An August, 2006, failure of two circulation pumps at a TVA nuclear plant in Browns Ferry, Ala., which required the utility to manually shut down the reactor, was traced to excessive traffic on the network operating the control system. While not attributed to hackers, the incident underscored the vulnerability of power plants to network problems.
"The Aurora Vulnerability"
Engineers working for the Homeland Security Dept. in 2006 demonstrated how a targeted cyberattack on a machine such as an electric utility's pump or generator could destroy the machine, ending its ability to generate power. The demonstration has proven so persuasive within government and cybersecurity circles that it has even acquired a name—"the Aurora vulnerability."
The vulnerability "can be exploited via the Internet if specific devices are made accessible online, which is occurring on a regular basis," according to a briefing memo distributed to members of a House subcommittee on emerging threats and cybersecurity in preparation for the hearing today.
Demonstration of the Aurora vulnerability prompted the Homeland Security Dept. to create a "tiger team" from six agencies, including the CIA and FBI. The team confirmed the vulnerability and urged immediate action, which led to greater attention to cybersecurity within the electric utility industry.
But not enough, the GAO report on TVA suggests. "TVA has not fully implemented appropriate security practices to protect the control systems used to operate its critical infrastructures," according to a draft of the report obtained by BusinessWeek. "Control systems networks and devices at individual facilities and plants reviewed were vulnerable to disruption."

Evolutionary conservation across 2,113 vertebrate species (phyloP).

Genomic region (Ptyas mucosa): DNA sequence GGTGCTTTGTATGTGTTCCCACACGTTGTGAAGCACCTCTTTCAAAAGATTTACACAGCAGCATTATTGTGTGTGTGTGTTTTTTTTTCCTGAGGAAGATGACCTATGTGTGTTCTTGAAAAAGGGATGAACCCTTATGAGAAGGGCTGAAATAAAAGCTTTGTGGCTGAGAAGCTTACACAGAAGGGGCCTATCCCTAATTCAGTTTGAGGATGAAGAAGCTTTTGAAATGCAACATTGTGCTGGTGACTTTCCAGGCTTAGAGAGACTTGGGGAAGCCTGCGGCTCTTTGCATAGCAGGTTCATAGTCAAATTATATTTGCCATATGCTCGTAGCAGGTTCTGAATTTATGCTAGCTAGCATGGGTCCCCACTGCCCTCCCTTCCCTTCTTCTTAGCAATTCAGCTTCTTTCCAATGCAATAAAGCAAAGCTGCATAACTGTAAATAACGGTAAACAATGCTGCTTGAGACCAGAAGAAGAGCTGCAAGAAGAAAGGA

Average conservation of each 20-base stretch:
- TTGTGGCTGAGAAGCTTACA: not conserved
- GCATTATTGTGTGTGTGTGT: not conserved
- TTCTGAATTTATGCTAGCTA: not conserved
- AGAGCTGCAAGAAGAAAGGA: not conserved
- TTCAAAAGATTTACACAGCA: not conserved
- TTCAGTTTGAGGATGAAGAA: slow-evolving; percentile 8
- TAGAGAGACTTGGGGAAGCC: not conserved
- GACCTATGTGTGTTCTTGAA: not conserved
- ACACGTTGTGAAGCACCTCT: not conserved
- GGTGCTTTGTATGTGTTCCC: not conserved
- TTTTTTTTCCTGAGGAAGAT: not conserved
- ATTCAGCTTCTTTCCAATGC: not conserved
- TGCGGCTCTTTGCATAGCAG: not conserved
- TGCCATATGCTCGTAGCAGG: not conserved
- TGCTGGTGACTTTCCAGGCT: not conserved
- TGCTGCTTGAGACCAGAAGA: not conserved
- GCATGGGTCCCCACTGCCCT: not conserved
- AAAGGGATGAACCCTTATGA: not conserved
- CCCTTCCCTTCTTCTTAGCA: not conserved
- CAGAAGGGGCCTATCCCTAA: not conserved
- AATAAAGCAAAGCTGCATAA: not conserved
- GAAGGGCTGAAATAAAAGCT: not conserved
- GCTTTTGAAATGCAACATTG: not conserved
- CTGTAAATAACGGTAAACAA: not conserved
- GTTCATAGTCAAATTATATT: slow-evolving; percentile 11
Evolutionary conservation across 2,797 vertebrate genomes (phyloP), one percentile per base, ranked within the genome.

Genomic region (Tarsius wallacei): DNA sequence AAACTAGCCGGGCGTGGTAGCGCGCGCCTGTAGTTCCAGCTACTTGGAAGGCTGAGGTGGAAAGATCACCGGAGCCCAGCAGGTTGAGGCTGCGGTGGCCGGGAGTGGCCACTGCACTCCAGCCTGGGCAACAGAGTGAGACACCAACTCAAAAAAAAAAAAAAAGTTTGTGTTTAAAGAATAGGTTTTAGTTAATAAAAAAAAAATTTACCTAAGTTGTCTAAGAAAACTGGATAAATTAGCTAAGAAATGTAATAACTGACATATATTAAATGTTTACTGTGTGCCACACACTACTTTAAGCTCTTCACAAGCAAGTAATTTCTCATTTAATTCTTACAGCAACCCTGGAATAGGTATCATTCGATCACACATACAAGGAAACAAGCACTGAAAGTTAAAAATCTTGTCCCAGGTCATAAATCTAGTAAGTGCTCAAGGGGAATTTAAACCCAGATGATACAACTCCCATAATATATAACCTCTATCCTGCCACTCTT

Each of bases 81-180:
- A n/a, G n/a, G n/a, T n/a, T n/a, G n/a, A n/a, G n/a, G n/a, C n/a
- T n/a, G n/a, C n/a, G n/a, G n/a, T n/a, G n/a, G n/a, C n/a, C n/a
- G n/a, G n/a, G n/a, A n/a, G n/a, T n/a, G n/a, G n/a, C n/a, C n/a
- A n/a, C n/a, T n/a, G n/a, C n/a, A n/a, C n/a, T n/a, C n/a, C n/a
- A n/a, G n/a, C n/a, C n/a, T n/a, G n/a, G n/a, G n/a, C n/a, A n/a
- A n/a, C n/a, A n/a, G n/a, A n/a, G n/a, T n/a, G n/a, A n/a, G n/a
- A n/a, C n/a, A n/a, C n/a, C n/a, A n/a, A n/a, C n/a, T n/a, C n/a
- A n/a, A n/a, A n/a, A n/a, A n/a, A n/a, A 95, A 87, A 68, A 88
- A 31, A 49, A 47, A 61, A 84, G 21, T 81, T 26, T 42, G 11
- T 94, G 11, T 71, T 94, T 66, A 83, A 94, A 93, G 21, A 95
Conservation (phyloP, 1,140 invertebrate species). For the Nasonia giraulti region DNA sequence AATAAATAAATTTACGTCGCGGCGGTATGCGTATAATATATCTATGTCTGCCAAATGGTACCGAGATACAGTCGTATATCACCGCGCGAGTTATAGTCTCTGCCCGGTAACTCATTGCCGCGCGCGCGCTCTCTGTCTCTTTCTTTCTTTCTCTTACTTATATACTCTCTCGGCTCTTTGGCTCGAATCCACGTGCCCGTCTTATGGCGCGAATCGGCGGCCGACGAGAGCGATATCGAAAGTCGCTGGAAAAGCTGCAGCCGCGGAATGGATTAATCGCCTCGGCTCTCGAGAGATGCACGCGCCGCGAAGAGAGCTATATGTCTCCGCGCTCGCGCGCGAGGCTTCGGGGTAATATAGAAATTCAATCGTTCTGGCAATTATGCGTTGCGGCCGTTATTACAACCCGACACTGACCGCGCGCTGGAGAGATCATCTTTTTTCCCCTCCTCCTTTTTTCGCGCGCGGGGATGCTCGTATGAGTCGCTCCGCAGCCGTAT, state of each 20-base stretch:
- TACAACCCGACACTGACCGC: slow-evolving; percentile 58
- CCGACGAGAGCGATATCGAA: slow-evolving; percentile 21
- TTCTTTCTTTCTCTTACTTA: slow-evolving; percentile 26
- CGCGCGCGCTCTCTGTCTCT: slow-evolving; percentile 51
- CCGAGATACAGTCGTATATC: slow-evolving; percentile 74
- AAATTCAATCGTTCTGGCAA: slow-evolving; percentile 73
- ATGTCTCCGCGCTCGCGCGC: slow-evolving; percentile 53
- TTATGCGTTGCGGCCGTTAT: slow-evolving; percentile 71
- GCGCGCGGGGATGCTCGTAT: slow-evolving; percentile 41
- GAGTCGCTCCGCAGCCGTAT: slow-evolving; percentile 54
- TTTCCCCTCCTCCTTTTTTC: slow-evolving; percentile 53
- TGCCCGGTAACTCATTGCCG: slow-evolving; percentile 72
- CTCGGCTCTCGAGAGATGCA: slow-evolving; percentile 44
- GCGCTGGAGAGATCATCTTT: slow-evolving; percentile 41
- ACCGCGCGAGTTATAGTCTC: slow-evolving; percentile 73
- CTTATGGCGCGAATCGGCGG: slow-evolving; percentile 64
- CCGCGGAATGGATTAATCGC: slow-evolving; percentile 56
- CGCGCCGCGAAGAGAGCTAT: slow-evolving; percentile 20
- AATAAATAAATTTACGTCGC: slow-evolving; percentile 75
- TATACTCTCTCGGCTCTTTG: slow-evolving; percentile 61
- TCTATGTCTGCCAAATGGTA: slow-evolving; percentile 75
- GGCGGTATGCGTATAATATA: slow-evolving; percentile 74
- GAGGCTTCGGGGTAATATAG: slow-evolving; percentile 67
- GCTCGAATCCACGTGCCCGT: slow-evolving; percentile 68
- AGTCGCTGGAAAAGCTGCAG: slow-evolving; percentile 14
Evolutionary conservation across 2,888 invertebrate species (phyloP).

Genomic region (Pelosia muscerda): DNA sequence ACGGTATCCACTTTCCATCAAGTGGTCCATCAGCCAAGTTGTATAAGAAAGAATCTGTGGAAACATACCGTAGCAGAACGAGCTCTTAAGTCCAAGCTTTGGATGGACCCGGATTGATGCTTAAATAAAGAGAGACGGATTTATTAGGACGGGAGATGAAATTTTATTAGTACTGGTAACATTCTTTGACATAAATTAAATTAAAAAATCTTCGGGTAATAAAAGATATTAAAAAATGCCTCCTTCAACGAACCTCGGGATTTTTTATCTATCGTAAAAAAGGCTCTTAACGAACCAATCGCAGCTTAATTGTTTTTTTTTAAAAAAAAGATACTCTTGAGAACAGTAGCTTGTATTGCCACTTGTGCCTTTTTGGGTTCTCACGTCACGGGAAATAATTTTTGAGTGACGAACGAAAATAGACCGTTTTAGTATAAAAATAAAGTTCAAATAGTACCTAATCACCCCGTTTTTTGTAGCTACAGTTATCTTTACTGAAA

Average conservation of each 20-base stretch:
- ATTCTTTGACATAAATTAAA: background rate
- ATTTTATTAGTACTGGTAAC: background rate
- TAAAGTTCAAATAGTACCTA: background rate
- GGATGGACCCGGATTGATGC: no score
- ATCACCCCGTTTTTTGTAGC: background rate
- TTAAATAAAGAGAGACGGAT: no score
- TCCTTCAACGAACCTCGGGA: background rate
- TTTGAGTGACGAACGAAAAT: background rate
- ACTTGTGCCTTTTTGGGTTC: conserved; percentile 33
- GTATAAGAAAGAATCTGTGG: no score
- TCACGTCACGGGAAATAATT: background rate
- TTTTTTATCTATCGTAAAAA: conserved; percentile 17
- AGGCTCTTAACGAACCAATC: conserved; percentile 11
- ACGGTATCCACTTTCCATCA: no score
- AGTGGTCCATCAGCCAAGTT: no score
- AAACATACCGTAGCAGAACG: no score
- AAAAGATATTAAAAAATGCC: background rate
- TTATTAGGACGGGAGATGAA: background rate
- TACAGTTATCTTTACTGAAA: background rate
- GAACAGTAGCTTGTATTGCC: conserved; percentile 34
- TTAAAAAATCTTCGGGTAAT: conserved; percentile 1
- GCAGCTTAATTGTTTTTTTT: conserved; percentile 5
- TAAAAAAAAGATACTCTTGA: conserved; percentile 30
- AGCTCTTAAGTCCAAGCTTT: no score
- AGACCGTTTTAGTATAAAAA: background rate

Stepping Up Security
In a written response to the GAO, John Long Jr., a TVA executive vice-president, agreed with the report's findings and recommendations, saying the power company had already begun to address vulnerabilities. An outside team hired by TVA to perform "penetration testing" found "some weaknesses," according to Long. But by Apr. 14, the team reported good news: It had been "unable to gain access to any of the targeted Process Control Networks." Says Long: "Our actions clearly demonstrate TVA's commitment to assuring the security of its critical infrastructures and related information and control systems."
TVA's design makes it vulnerable to attack, the GAO draft report says. "An attacker who gained access to a less secure portion of a network such as the corporate network could potentially compromise equipment in a more secure portion of the network, including equipment that has access to control systems."
Even standard protections, such as the use of passwords, firewalls, and antivirus software were either not in place or inadequate, according to the GAO. Meanwhile, investigators found it was fairly easy to gain access to computer control rooms: 75% of people with TVA badges could get into the facilities. Warns the GAO: "If TVA does not take sufficient steps to secure its control systems and implement an information security program, it risks not being able to respond properly to a major disruption that is the result of an intended or unintended cyberincident."
Cybersecurity has been a growing concern among nuclear power plant operators in the U.S. and abroad. In April, 2007, the U.S. Nuclear Regulatory Commission finalized a rule that added "external cyberattack" to the events that power reactor licensees are required to prepare to defend against. In another sign of the seriousness of the threat, NRC officials say that beginning in 2009 they intend to start inspecting nuclear facilities for cybersecurity.